Lindsey German, the convenor of Stop the War, told the crowd: "We are here to say one very simple thing: don't bomb Syria.
"Do not this time go and bomb a country where you make it even worse than it was before."
Salma Yaqoob, the head of the Birmingham Stop the War coalition, said "we don't seem to have learned a single thing" from the invasion of Iraq.
"When we bomb other people's countries, we do not become more safe. We become less safe.
"If you bomb them we will not be safe at home."
The emergency protest was called by the Stop the War coalition ahead of Wednesday's vote on airstrikes.
The coalition had condemned as "deplorable" Jeremy Corbyn's decision to grant a free vote to Labour MPs, with Andrew Murray, the group's chairman, saying it had "cleared the way" for the Commons vote on air strikes.
More than 3,500 people said they were going to the event on Facebook, where organisers wrote: "We must do everything we can to stop MPs voting the UK into its fourth war on a Muslim country in 14 years."
A statement on the Stop the War website read: "Britain has been the most aggressive country in Europe over the last 15 years, leading military interventions in Afghanistan, Iraq and Libya.
"Yet it has done little to help the victims of the wars it so enthusiastically pursues and it has been at the forefront of opposing a humane policy towards refugees.
"Another destructive bombing campaign is no solution whatsoever. It will make moves toward a political solution harder. It risks intensifying and widening what is already a catastrophic war."
An entirely peaceful march turned into a sit-down protest outside the Houses of Parliament, with hundreds refusing to move as traffic built up.
Protesters chanted "David Cameron, shame on you" and "Stop the killing, stop the hate" on the road, which is next to Westminster Bridge.
"The police are going to try and intimidate you," a protester told the crowd, while police attempts to move people were largely ignored.
Tuesday's protest comes after thousands of people protested outside Downing Street on Saturday. Parts of Whitehall were brought to a halt during the event, which included speakers such as the actor Mark Rylance and the musician Brian Eno.
A statement issued by more than 50 student leaders was issued earlier on Tuesday. It read: "British military action will not defeat Isis and risks increasing the terrorist threat both to the peoples of the Middle East and to Britain."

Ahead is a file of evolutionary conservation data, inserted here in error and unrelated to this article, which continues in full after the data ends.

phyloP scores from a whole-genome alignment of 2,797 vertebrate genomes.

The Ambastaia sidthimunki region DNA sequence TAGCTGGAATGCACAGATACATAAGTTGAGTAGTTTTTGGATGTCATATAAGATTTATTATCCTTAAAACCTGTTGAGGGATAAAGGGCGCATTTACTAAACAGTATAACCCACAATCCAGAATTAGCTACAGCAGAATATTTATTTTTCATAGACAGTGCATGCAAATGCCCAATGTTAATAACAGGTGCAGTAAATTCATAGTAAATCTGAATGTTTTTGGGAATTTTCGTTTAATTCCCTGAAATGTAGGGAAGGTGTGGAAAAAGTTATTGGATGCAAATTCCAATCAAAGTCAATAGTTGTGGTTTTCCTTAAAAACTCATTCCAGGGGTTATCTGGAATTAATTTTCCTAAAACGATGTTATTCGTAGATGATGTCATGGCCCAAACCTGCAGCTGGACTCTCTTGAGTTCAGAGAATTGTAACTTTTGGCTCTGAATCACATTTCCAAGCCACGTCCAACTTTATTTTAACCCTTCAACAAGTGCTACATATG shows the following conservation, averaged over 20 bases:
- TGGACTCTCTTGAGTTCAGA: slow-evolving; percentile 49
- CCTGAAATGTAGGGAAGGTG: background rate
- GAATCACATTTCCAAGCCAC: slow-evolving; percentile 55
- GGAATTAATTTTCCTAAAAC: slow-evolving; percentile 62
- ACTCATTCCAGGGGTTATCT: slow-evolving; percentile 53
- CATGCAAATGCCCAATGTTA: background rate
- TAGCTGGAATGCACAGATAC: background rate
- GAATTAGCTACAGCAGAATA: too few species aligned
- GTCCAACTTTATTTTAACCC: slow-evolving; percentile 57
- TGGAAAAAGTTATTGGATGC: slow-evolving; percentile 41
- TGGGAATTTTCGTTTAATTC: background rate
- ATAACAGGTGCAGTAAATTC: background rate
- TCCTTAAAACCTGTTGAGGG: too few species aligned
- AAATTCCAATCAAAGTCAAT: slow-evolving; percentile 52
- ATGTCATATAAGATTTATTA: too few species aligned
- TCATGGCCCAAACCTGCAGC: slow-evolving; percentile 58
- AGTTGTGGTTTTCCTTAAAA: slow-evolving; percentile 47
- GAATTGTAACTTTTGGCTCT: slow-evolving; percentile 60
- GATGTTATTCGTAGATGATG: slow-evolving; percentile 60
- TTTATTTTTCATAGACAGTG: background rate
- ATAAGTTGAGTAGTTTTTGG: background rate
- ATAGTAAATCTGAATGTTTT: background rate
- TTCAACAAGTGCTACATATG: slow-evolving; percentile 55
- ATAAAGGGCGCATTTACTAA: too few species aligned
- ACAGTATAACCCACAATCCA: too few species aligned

SNP MP Philippa Whitford said: "If we drop more bombs all we will do is create more refugees. We do not have Daesh-seeking missiles."
Caroline Lucas, who was given a raucous welcome, said: "It is clear a huge number of civilians will be caught up if we start bombing.
"If we start bombing nobody will be happier than Isis.
"We want to end British arms sales to the Middle East, stop cosying up to Saudi Arabia, pressure Turkey to stop buying oil from Isis."
Richard Burgon MP said: "Britain needs to look at what our Nato ally Turkey is doing and what our ally Saudi Arabia are doing.
"British planes and boots on the ground will hinder, not help.
"It is not too late for MPs to think again. It is not too late to do the right thing."
Imran Hussain, MP for Bradford East, said: "The people of Bradford sent me and the people of Bradford expect me to stand up and be counted. I bring solidarity from the north of England. Let not history repeat itself."
George Galloway said: "This latest war, if it happens, cannot possibly go well."
He said MPs' phones are "ringing off the hook" with constituents urging them to vote against air strikes.
"We may yet be able to deprive David Cameron of a majority. Tell them (the MPs) we are demanding they say no to war on Syria.
"This is a war that even right-wing personalities know is ill-conceived, ill-intentioned and ill-fated."
David Gillespie, a 29-year-old medical student, said: "We could be sanctioning Saudi Arabia and Turkey. It's far too early to be thinking about bombing."